What is the link between weight gain and antidepressants, and is it inevitable? In this blog, we will explore the link between weight gain and antidepressants
Depression is a common mental health condition that affects millions of people worldwide. It is characterized by persistent feelings of sadness, hopelessness, and a lack of interest in activities that were once enjoyable. While therapy and lifestyle changes can be effective in treating depression, many people also rely on medications, known as antidepressants, to help manage their symptoms. Although these medications can be highly effective, they can also have undesirable side effects that are important to consider when choosing a treatment regimen.
One side effect that is often reported by people taking antidepressants is weight gain. In fact, weight gain is a common reason why some people stop taking their medication or switch to a different type. But what is the link between weight gain and antidepressants, and is it inevitable? In this blog, we will explore the link between weight gain and antidepressants and discuss which antidepressants are the worst culprits.
There are several possible mechanisms by which antidepressants may contribute to weight gain. One theory is that these medications alter metabolism, leading to an increase in appetite and a decrease in energy expenditure. Antidepressants may also affect the levels of certain hormones, such as leptin and ghrelin, which regulate appetite and satiety. Additionally, some people may experience changes in their sleep patterns and appetite while taking antidepressants, which can lead to weight gain.
There is evidence to suggest that certain types of antidepressants are more likely to cause weight gain than others. Tricyclic antidepressants, such as amitriptyline and nortriptyline, and monoamine oxidase inhibitors (MAOIs), such as phenelzine and tranylcypromine, are more likely to cause weight gain than selective serotonin reuptake inhibitors (SSRIs), like citalopram, escitalopram, paroxetine, sertraline, and serotonin-norepinephrine reuptake inhibitors (SNRIs), like duloxetine and venlafaxine. From the above drugs, amitriptyline is the most likely to cause weight gain, followed by phenelzine and paroxetine. In a 2018 study on medications associated with weight gain, the following results were published:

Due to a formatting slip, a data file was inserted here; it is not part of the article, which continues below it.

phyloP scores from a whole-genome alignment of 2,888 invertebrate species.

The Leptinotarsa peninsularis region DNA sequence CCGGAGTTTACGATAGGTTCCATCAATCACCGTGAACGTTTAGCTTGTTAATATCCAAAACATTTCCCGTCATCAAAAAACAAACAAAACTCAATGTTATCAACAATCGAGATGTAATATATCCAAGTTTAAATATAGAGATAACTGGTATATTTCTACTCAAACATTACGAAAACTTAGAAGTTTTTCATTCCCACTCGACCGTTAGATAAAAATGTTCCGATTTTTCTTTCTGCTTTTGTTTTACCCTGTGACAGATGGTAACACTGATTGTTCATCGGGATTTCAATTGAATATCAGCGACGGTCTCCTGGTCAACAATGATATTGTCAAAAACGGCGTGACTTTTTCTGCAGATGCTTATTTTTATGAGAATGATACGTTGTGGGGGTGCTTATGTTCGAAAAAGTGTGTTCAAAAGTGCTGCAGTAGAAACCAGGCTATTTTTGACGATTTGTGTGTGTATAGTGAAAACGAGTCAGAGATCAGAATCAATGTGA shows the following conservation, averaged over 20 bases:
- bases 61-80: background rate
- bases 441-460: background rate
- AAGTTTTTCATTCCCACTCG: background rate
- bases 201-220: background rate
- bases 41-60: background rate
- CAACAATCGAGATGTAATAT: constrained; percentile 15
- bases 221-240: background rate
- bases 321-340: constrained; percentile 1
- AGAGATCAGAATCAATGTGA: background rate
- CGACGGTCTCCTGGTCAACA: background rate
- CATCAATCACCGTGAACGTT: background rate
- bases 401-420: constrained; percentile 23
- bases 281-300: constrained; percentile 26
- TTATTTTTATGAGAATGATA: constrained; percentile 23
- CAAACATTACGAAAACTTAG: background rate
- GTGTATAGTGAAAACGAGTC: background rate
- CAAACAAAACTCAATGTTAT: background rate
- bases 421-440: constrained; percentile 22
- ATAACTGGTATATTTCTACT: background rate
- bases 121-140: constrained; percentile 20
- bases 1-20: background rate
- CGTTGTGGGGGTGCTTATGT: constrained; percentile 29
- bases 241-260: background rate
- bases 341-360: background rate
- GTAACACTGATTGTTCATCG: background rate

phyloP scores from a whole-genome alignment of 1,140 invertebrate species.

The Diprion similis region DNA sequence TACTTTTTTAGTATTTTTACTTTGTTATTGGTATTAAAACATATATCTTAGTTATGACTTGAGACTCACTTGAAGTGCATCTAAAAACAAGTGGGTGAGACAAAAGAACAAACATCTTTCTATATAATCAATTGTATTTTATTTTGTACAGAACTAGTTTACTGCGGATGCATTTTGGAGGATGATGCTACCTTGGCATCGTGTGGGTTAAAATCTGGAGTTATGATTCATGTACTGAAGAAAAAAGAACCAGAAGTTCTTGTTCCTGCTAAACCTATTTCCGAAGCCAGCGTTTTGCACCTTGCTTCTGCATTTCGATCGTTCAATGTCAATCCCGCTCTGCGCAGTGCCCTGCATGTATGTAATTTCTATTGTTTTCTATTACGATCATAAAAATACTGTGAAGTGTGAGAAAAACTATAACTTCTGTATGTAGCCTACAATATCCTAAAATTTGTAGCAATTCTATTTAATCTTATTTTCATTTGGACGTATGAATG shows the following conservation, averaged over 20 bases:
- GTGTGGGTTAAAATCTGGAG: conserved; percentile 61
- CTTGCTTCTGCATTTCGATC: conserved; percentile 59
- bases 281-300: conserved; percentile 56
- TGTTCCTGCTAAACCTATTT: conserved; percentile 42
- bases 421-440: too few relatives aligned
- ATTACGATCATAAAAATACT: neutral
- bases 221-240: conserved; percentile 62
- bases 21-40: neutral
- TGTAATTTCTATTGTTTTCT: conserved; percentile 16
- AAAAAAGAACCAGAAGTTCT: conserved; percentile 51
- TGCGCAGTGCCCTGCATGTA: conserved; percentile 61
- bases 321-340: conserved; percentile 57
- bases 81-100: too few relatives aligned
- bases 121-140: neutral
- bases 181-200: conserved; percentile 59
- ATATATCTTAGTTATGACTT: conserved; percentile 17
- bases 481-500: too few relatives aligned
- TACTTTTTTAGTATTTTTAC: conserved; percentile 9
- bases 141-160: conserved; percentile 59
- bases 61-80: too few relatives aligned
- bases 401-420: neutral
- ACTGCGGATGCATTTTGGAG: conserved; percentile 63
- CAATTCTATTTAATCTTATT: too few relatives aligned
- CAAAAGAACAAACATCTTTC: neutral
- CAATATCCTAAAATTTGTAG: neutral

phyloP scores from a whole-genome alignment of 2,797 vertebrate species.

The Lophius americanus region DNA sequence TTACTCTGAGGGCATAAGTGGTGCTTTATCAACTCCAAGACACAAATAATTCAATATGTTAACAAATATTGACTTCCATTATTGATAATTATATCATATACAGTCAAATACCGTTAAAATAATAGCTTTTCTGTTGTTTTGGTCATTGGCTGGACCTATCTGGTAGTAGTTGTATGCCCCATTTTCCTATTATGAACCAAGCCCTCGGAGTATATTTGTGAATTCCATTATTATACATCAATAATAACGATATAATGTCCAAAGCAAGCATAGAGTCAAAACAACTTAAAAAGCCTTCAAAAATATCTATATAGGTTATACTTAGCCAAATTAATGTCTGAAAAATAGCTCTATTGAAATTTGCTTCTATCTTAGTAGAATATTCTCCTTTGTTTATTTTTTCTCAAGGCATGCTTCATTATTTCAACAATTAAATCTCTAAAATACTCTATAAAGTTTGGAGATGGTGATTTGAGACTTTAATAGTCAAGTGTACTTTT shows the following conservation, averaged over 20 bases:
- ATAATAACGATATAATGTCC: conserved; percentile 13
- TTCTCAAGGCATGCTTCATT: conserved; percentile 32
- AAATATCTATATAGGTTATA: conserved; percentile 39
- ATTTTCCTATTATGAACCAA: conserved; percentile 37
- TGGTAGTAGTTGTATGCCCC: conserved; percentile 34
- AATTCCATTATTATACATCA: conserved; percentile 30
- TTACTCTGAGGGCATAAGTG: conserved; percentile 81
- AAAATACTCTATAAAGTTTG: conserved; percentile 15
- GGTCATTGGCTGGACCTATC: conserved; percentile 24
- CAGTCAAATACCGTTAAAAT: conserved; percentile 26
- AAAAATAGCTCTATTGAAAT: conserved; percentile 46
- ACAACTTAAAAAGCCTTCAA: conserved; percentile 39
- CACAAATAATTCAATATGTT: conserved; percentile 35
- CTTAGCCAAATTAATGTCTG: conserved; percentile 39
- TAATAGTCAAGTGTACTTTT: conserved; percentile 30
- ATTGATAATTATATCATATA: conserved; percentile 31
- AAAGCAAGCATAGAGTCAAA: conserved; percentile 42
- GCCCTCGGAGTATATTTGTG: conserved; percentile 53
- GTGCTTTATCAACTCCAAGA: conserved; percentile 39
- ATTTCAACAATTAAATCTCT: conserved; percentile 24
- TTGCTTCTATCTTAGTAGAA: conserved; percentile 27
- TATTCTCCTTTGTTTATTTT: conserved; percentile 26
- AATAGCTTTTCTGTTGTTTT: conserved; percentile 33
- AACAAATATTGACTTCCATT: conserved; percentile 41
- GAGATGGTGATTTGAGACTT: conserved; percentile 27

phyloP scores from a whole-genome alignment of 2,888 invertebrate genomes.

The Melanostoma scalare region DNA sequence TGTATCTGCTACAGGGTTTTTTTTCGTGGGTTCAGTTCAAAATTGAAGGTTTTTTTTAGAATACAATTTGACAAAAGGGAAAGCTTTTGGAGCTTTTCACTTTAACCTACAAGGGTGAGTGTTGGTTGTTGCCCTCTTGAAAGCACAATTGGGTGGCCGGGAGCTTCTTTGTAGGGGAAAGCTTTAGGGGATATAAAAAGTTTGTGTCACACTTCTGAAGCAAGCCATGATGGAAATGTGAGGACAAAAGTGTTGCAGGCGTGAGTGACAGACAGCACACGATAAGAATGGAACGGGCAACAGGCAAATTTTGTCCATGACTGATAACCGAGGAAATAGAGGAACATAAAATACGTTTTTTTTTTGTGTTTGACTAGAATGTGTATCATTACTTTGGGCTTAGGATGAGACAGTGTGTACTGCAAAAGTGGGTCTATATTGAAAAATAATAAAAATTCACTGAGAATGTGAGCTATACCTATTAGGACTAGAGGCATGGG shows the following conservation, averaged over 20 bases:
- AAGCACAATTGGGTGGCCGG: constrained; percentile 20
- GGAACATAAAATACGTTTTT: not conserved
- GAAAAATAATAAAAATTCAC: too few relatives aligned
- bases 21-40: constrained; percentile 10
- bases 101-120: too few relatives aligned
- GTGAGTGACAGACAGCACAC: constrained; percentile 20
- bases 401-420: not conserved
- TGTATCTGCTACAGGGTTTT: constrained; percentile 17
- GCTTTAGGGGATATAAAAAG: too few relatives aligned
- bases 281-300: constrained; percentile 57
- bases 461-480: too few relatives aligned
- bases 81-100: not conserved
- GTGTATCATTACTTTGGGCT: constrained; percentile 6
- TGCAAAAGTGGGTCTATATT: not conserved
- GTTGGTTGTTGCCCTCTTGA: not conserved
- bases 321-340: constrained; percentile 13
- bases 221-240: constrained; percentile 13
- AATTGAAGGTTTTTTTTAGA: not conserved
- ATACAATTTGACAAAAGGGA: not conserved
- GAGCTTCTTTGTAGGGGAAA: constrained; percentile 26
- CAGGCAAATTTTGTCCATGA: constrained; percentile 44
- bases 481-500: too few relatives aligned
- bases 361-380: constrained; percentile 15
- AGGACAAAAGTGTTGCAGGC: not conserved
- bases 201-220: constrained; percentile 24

Source: Wharton et al., Metab Syndr Obes., 2018
Another big offender for weight gain is mirtazapine, which is an atypical antidepressant used under special circumstances. In a comparative effectiveness review for antidepressants published in the Agency for Healthcare Research and Quality (US), weight gain was greater with mirtazapine (0.8 to 3.0 kg after six to eight weeks of treatment) than fluoxetine, paroxetine, trazodone, and venlafaxine. However, mirtazapine’s propensity to cause weight gain may be advantageous for people who have decreased appetite as a symptom of their depression.
If you are taking antidepressants and are concerned about weight gain, there are several steps you can take to manage your weight. First, it is important to discuss any concerns about weight gain with your healthcare provider. They can help you understand the potential side effects of your specific medication and work with you to find an effective treatment plan. In addition to working with your healthcare provider, you can also try the following strategies to help manage your weight:
It is important to note that not all people who take antidepressants will experience weight gain. In fact, some people may even lose weight while taking these medications. The relationship between weight gain and antidepressants is complex and may be influenced by a variety of factors, including the specific medication being taken, the dosage, and the individual's genetics and lifestyle.
On the flip side, the common antidepressant, bupropion, is known to be either weight-neutral or actually aid in weight loss and has even been used in combination with naltrexone as a medication for addictive overeating. One study published in Biomedicine and Pharmacotherapy reported that, in a phase-3 study, bupropion (360 mg/day) combined with naltrexone (32 mg/day) resulted in a weight loss of about 6%, compared with about 1% for placebo.
Weight gain is a common side effect of antidepressants, but it is not inevitable. Some medications are worse than others, but remember that it is just as important to treat your mental health as it is your physical health. By working with your healthcare provider, you can pick a medication regimen that best suits your needs and helps you stay on track for your overall wellness goals.
If you would like to speak to a physician with expertise in weight management and how various medications affect weight, Mochi Health can help! Pathways to treating mental health and physical health simultaneously are not “one size fits all”, and the physicians at Mochi Health understand that. Plus, you can visit with our providers virtually from the comfort of your own home. Learn more here.
Dr. Eva Shelton, M.D.
Harvard Medical School, Brigham and Women's Hospital